• Paul Peter Nicolai

DOL Guidance adds Flexibility for Free Internships

When done right, internships give students experience that cannot be learned in the classroom and provide employers with a chance to nurture the next generation of professionals.


A wave of high-profile lawsuits and media reports alleged unfair working conditions in unpaid internship programs in the entertainment and publishing industries. There was a crackdown on companies misclassifying employees as unpaid interns. This led to curtailment of internship programs for fear of facing lawsuits and penalties.


A major problem was the uncertainty of who was an employee who needed to be paid and who could be classified as a true intern who could work without pay. The old U.S. Department of Labor guidance was based on a case from the 1940s about railroad company trainees. It was also very rigid. Every one of six requirements had to be met for a person to be seen as a true intern by the Department of Labor.

Last year the Department of Labor issued a new guidance on unpaid internships formally adopting the primary beneficiary test. The new guidance begins with the premise that for-profit employers must pay their employees for the work they do and it acknowledges interns and students may not be employees and do not have to be paid.


The guidance lists the seven factors to be taken into consideration in determining who is the primary beneficiary of the internship relationship and whether the worker is an employee who must be paid, such as the extent ot which the:

  • Intern and the employer clearly understand that there is no expectation of compensation. Any promise of compensation, express or implied, suggests that the intern is an employee.

  • Internship provides training that would be similar to that which would be given in an educational environment, including the clinical and other hands-on training provided by educational institutions.

  • Internship is tied to the intern’s formal education program by integrated coursework or the receipt of academic credit.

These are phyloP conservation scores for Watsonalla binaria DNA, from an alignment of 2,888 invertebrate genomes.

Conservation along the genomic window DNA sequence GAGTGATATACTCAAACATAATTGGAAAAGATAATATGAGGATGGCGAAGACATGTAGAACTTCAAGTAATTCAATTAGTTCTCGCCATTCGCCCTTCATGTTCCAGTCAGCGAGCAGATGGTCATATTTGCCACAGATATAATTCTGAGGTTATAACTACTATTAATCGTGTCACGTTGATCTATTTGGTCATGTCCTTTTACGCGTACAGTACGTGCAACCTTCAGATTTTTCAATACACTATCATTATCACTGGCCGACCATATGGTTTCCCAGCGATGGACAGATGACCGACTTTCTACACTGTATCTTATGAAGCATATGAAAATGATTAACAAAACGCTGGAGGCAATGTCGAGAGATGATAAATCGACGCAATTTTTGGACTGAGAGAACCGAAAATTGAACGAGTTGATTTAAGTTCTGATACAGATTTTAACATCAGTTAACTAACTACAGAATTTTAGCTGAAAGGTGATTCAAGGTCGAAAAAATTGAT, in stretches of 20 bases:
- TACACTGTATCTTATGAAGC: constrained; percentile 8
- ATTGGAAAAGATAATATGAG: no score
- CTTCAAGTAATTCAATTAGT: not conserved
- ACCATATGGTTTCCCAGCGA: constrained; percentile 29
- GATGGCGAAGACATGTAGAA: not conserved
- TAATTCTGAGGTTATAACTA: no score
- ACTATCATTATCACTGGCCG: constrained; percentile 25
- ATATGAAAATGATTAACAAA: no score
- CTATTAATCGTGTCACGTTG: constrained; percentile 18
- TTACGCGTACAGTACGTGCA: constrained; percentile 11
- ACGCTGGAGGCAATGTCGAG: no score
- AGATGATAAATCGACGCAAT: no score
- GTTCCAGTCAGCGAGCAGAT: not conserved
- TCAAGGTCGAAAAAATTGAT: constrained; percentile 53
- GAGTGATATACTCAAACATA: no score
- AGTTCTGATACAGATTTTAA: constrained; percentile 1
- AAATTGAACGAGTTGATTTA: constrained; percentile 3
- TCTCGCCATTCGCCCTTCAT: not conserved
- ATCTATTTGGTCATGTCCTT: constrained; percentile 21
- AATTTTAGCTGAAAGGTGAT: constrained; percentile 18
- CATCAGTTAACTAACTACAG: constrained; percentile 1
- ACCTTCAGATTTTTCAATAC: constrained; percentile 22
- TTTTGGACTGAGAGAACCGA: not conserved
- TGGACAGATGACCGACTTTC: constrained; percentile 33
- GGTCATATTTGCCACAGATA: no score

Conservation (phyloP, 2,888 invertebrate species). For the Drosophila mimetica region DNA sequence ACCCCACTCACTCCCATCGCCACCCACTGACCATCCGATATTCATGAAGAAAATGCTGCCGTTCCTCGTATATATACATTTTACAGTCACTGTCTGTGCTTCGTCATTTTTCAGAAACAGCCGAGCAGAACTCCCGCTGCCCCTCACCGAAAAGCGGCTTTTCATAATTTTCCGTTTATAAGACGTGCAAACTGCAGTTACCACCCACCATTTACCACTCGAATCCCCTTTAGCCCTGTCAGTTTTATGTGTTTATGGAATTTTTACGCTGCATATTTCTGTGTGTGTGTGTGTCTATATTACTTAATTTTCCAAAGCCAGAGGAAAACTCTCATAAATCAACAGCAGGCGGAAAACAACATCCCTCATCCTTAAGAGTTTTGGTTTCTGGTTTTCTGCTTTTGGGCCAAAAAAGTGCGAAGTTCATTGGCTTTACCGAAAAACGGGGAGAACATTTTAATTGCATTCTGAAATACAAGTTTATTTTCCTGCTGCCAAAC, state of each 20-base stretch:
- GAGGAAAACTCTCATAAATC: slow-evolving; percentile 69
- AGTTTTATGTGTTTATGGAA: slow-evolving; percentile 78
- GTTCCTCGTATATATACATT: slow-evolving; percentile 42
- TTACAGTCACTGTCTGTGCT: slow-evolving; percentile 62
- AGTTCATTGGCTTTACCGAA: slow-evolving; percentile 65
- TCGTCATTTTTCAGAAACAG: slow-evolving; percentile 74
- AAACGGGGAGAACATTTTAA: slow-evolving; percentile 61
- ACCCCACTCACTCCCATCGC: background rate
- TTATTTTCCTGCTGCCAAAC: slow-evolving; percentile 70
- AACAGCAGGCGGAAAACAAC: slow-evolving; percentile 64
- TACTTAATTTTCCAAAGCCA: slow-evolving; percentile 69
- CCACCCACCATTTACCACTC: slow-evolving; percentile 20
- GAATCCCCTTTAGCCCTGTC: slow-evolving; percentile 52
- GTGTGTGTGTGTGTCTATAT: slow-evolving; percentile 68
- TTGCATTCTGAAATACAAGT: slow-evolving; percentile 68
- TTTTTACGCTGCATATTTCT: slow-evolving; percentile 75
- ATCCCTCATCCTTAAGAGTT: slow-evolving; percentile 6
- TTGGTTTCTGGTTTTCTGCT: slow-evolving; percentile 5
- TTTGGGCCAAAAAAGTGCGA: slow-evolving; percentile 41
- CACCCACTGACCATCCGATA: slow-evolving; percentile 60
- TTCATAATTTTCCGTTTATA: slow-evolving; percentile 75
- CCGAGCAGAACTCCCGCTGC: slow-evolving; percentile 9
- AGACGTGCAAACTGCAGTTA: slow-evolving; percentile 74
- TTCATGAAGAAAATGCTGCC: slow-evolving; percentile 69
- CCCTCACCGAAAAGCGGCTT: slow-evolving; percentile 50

• Internship accommodates the intern’s academic commitments by corresponding to the academic calendar.

  • Internship’s duration is limited to the period in which the internship provides the intern with beneficial learning.

  • Intern’s work complements, rather than displaces, the work of paid employees while providing significant educational benefits to the intern.

  • Intern and the employer understand that the internship is conducted without entitlement to a paid job at the conclusion of the internship.


While the new guidance is more flexible, it does not provide employers clear answers about whether their interns are employees or not. The application of the factors depends greatly on the particular facts of each situation and involves judgment calls about which there could be disagreement.


Experts recommend employers should develop formal internship programs with clear policies and consistent oversight. Some elements include: (1) designating a manager to serve as an internship program coordinator; (2) partnering with one or more educational institutions in designing the program to ensure academic credit; (3) focusing on developing projects and assignments that provide meaningful training and experience rather than just busywork.